Tuesday, January 30, 2007

Traumatizing the Cat

I've had Zsa Zsa for six years and I've never taken her to the vet. I know several people who never take their cats for regular check-ups, and since Zsa Zsa is as healthy as a pony I figured there was no point.

But guilt finally won out. Also I bought her one of those cat water fountains, which is sort of like buying a Thunderbird fountain for an alcoholic. She's always been OBSESSED with running water, and now she can drink it whenever she wants...and as a result her litter box is a wet swampy mess.

Golly! Maybe she's diabetic? Maybe she caught it from me that time I smooched her?

So I made an appointment at the vet's, dusted off her old cat carrier, and dragged poor Zsa Zsa into a strange environment. She meowed pitifully in the cab when I got out to get her adoption papers. She sat with her face pressed against the grille, gazing at me, in the back seat. Then, at the vet's office, she had a staring contest with a dog (and won), she hissed and growled when the vet examined her butt, and finally she looked resigned and proud as they wrapped her in a blanket and took her away to do a biopsy of That Thing On Her Head.

First things first: she's probably not diabetic. Rather than subject her to blood work they gave me a packet of litterbox crystals that supposedly change colour when she pees on them.

Next, That Thing On Her Head. It's a lump that suddenly grew during her first year with me but hasn't changed since. Turns out it's a mastocytoma (warning, sad and gross), which in a dog is critical...but cats get them frequently and they are almost always benign.

Finally, her "happy-twitching." When she's very very relaxed and I'm petting her, her face starts to spasm slightly; her lips twich suddenly, her mouth wiggles a bit, her eyes clench spastically. It never seems to bother her but looks like some kind of seizure. I mentioned it to the vet because I noticed she was doing it in the clinic, which means it happens when she's both happy AND stressed. I'd be stressed too if the vet thought MY name was pronounced "Saw-see."

The vet was very happy to expound on twitching cats. She's heard this from a few other cat owners and she feels it's a "cluster seizure," but since nobody has the time, motivation, or money to stick cats in MRI scans to see how they act when they're happy...well, maybe we'll never know what it's all about.

A non-deductable $70 later, I now have peace of mind and Zsa Zsa -- on my lap as I write this -- doesn't appear permanently damaged. Of course I still have to do the urine test...but I'll leave that for another day. Jeez, I think I found the whole experience more stressful than she did.


Anonymous said...

Poor kitty. Glad to hear she's checked out okay.

We just took our little monster in - she's lost some weight but she always seems ravenous. Her bloodwork checked out just fine, thankfully, so it's down to bringing in a 'sample'. Which would be okay except we've got four other cats sharing the same litter. Nnngh.

Adam Thornton said...

Aw jeez, do you actually have to learn how to recognize each cat's poop? I'm sure there are differences -- maybe even to the naked eye -- but who wants to deal with that?

I guess the only solution is to keep it scrupulously clean -- several times a day -- and follow her around without trying to look suspicious or pervy. I hope it turns out okay...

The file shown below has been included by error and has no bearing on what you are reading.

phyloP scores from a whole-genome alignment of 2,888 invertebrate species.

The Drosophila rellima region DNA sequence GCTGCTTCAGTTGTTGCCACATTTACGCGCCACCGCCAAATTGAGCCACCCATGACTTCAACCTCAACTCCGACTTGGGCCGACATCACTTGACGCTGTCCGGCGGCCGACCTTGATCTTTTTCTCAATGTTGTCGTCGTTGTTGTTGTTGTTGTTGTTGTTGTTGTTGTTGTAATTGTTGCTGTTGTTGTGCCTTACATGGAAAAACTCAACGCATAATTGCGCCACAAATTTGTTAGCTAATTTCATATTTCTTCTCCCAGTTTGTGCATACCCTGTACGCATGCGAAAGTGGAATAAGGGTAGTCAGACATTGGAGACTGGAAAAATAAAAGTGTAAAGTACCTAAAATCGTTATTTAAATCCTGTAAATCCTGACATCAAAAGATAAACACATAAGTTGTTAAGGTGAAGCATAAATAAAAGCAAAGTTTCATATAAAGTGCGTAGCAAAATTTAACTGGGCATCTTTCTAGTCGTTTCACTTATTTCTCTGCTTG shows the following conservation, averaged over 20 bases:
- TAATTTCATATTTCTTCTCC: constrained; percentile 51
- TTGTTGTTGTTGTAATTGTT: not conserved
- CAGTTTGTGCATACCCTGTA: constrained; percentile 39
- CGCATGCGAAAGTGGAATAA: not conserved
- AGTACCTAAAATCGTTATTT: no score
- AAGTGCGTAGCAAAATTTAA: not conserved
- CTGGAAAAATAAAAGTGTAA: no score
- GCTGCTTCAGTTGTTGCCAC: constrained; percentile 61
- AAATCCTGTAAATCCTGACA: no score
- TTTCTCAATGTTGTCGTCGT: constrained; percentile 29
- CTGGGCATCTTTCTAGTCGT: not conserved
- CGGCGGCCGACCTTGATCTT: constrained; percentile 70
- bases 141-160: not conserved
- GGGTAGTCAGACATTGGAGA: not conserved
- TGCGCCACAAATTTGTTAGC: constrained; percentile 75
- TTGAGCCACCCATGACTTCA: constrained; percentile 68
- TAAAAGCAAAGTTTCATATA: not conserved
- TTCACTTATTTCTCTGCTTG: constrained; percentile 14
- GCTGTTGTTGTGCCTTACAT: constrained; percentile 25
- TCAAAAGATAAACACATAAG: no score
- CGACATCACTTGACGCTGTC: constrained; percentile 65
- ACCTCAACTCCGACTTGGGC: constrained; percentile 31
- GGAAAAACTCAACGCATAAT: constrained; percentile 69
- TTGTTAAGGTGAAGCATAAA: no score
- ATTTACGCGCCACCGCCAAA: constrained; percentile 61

Anonymous said...

At least it's easier than getting a urine sample.

Well, sometimes urine samples can be easy. Once we had to get one from Mister Whiskers, the poor scruffy old fellow we took on as a palliative care case. He was shaky, deaf and half-blind, and tottered about spooking the hell out of the other cats.

So one day we were all sitting down to dinner when Mister Whiskers padded stiffly to the litter box, put his front paws in, and started happily peeing all over the floor. Instantly, M leapt up with a sample bottle and stuck it under him while the rest of us looked on, stunned.

Sadly, we couldn't actually bring the bottle in soon enough for them to analyze while it was still fresh.

Adam Thornton said...

Sounds like Mr. Whiskers got his wires crossed!

It's interesting to see how cats respond to stimuli. Usually their responses make them look like geniuses, but sometimes you get a close look "under the hood."

For instance, I keep Zsa Zsa's can of "Pounce" treats in a certain cupboard under the kitchen counter. I've tried for seven years to train her to knock the can over when she wants treats, but either she's obstinant or this just isn't a trick cats are wired for.

She will open the cupboard door and meow, which brings me running to see if finally -- this time -- she'll do it. Instead of knocking over the can of treats, however, she darts in and out of the cupboard, staring at me.

Usually she gets a bit closer to the goal: she'll gently tap the treat can with her paw. But she'll only move it an inch. She has NEVER understood that just TAPPING the can isn't enough, she needs to KNOCK IT OFF THE SHELF. If the can is close enough to the edge, her minimal tapping technique works; but usually she thinks that just TAPPING is enough. Then she darts in and out of the cupboard again, as though she were a really good girl who figured it out (or swallowed her pride).

I might be undermining all of this training. Eventually I get so exasperated that I just give her the treats. So she's probably learned that if she runs around in the cupboard enough, I'll feed her out of sheer frustration.

Anonymous said...

I taught Tarquin to pull open (unlatched) doors in case he ever got stuck in a room, and all the others learned from him.

Somehow knocking things off shelves doesn't strike me as a good thing to teach a cat. :D

Anonymous said...

put the cat treats on satan's lazy susan

Adam Thornton said...

She's got enough sense not to go into that thing!